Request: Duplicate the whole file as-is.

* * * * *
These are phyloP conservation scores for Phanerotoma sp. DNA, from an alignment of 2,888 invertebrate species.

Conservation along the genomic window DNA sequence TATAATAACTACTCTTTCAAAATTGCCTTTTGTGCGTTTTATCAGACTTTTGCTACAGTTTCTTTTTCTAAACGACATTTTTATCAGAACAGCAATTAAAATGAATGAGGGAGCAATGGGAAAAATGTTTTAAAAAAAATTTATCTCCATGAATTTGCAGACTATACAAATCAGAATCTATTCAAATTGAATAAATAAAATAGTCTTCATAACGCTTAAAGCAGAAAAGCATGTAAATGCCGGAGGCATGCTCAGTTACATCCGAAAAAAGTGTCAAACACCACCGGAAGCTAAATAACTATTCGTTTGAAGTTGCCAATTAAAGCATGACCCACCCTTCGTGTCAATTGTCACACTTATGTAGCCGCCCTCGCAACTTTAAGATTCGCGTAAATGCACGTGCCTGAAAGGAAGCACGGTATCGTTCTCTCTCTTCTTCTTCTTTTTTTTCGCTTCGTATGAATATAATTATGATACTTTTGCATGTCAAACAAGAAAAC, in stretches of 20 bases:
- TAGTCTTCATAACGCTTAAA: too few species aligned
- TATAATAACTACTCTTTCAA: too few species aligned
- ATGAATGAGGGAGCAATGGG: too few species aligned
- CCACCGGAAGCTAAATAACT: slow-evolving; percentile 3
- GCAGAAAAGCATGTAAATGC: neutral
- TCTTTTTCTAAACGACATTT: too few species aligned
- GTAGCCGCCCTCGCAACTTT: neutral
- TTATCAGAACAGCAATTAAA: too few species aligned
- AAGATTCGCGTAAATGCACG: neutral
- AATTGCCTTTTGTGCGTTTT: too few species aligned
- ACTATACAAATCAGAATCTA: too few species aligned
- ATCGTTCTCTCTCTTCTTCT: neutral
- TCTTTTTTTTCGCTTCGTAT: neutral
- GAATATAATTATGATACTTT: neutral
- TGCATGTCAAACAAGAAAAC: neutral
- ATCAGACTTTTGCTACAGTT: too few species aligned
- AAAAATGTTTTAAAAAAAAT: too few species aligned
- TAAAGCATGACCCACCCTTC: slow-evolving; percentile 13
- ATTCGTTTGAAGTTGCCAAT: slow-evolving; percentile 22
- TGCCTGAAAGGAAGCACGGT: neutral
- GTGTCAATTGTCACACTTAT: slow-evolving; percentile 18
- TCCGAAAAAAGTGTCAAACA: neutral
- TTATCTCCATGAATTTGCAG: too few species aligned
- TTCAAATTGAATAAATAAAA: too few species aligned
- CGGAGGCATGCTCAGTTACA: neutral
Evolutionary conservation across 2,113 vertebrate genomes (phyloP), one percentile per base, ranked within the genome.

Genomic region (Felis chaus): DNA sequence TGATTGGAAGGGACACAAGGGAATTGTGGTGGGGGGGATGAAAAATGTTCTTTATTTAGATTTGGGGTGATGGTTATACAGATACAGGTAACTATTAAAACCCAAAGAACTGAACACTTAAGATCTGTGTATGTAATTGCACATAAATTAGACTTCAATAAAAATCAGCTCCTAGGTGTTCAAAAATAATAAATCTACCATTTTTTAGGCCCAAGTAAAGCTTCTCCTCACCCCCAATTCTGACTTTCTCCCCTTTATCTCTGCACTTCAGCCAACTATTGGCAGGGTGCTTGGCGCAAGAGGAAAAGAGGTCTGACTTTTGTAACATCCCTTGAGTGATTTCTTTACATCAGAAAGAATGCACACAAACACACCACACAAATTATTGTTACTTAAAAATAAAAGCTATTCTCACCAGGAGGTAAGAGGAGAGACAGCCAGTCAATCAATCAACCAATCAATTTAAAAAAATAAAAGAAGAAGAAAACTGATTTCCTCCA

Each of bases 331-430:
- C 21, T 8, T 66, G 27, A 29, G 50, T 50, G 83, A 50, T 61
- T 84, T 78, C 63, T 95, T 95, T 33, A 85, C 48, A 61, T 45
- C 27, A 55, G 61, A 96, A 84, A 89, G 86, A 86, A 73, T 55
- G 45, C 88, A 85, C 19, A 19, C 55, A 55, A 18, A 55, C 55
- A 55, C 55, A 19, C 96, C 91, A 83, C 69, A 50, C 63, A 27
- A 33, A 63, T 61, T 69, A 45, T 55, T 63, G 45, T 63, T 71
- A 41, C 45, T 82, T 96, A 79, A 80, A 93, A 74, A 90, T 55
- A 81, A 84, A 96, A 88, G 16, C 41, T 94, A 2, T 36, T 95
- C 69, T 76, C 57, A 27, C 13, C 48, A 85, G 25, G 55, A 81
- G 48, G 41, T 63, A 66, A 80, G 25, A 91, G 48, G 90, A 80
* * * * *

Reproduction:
These are phyloP conservation scores for Phanerotoma sp. DNA, from an alignment of 2,888 invertebrate species.

Conservation along the genomic window DNA sequence TATAATAACTACTCTTTCAAAATTGCCTTTTGTGCGTTTTATCAGACTTTTGCTACAGTTTCTTTTTCTAAACGACATTTTTATCAGAACAGCAATTAAAATGAATGAGGGAGCAATGGGAAAAATGTTTTAAAAAAAATTTATCTCCATGAATTTGCAGACTATACAAATCAGAATCTATTCAAATTGAATAAATAAAATAGTCTTCATAACGCTTAAAGCAGAAAAGCATGTAAATGCCGGAGGCATGCTCAGTTACATCCGAAAAAAGTGTCAAACACCACCGGAAGCTAAATAACTATTCGTTTGAAGTTGCCAATTAAAGCATGACCCACCCTTCGTGTCAATTGTCACACTTATGTAGCCGCCCTCGCAACTTTAAGATTCGCGTAAATGCACGTGCCTGAAAGGAAGCACGGTATCGTTCTCTCTCTTCTTCTTCTTTTTTTTCGCTTCGTATGAATATAATTATGATACTTTTGCATGTCAAACAAGAAAAC, in stretches of 20 bases:
- TAGTCTTCATAACGCTTAAA: too few species aligned
- TATAATAACTACTCTTTCAA: too few species aligned
- ATGAATGAGGGAGCAATGGG: too few species aligned
- CCACCGGAAGCTAAATAACT: slow-evolving; percentile 3
- GCAGAAAAGCATGTAAATGC: neutral
- TCTTTTTCTAAACGACATTT: too few species aligned
- GTAGCCGCCCTCGCAACTTT: neutral
- TTATCAGAACAGCAATTAAA: too few species aligned
- AAGATTCGCGTAAATGCACG: neutral
- AATTGCCTTTTGTGCGTTTT: too few species aligned
- ACTATACAAATCAGAATCTA: too few species aligned
- ATCGTTCTCTCTCTTCTTCT: neutral
- TCTTTTTTTTCGCTTCGTAT: neutral
- GAATATAATTATGATACTTT: neutral
- TGCATGTCAAACAAGAAAAC: neutral
- ATCAGACTTTTGCTACAGTT: too few species aligned
- AAAAATGTTTTAAAAAAAAT: too few species aligned
- TAAAGCATGACCCACCCTTC: slow-evolving; percentile 13
- ATTCGTTTGAAGTTGCCAAT: slow-evolving; percentile 22
- TGCCTGAAAGGAAGCACGGT: neutral
- GTGTCAATTGTCACACTTAT: slow-evolving; percentile 18
- TCCGAAAAAAGTGTCAAACA: neutral
- TTATCTCCATGAATTTGCAG: too few species aligned
- TTCAAATTGAATAAATAAAA: too few species aligned
- CGGAGGCATGCTCAGTTACA: neutral
Evolutionary conservation across 2,113 vertebrate genomes (phyloP), one percentile per base, ranked within the genome.

Genomic region (Felis chaus): DNA sequence TGATTGGAAGGGACACAAGGGAATTGTGGTGGGGGGGATGAAAAATGTTCTTTATTTAGATTTGGGGTGATGGTTATACAGATACAGGTAACTATTAAAACCCAAAGAACTGAACACTTAAGATCTGTGTATGTAATTGCACATAAATTAGACTTCAATAAAAATCAGCTCCTAGGTGTTCAAAAATAATAAATCTACCATTTTTTAGGCCCAAGTAAAGCTTCTCCTCACCCCCAATTCTGACTTTCTCCCCTTTATCTCTGCACTTCAGCCAACTATTGGCAGGGTGCTTGGCGCAAGAGGAAAAGAGGTCTGACTTTTGTAACATCCCTTGAGTGATTTCTTTACATCAGAAAGAATGCACACAAACACACCACACAAATTATTGTTACTTAAAAATAAAAGCTATTCTCACCAGGAGGTAAGAGGAGAGACAGCCAGTCAATCAATCAACCAATCAATTTAAAAAAATAAAAGAAGAAGAAAACTGATTTCCTCCA

Each of bases 331-430:
- C 21, T 8, T 66, G 27, A 29, G 50, T 50, G 83, A 50, T 61
- T 84, T 78, C 63, T 95, T 95, T 33, A 85, C 48, A 61, T 45
- C 27, A 55, G 61, A 96, A 84, A 89, G 86, A 86, A 73, T 55
- G 45, C 88, A 85, C 19, A 19, C 55, A 55, A 18, A 55, C 55
- A 55, C 55, A 19, C 96, C 91, A 83, C 69, A 50, C 63, A 27
- A 33, A 63, T 61, T 69, A 45, T 55, T 63, G 45, T 63, T 71
- A 41, C 45, T 82, T 96, A 79, A 80, A 93, A 74, A 90, T 55
- A 81, A 84, A 96, A 88, G 16, C 41, T 94, A 2, T 36, T 95
- C 69, T 76, C 57, A 27, C 13, C 48, A 85, G 25, G 55, A 81
- G 48, G 41, T 63, A 66, A 80, G 25, A 91, G 48, G 90, A 80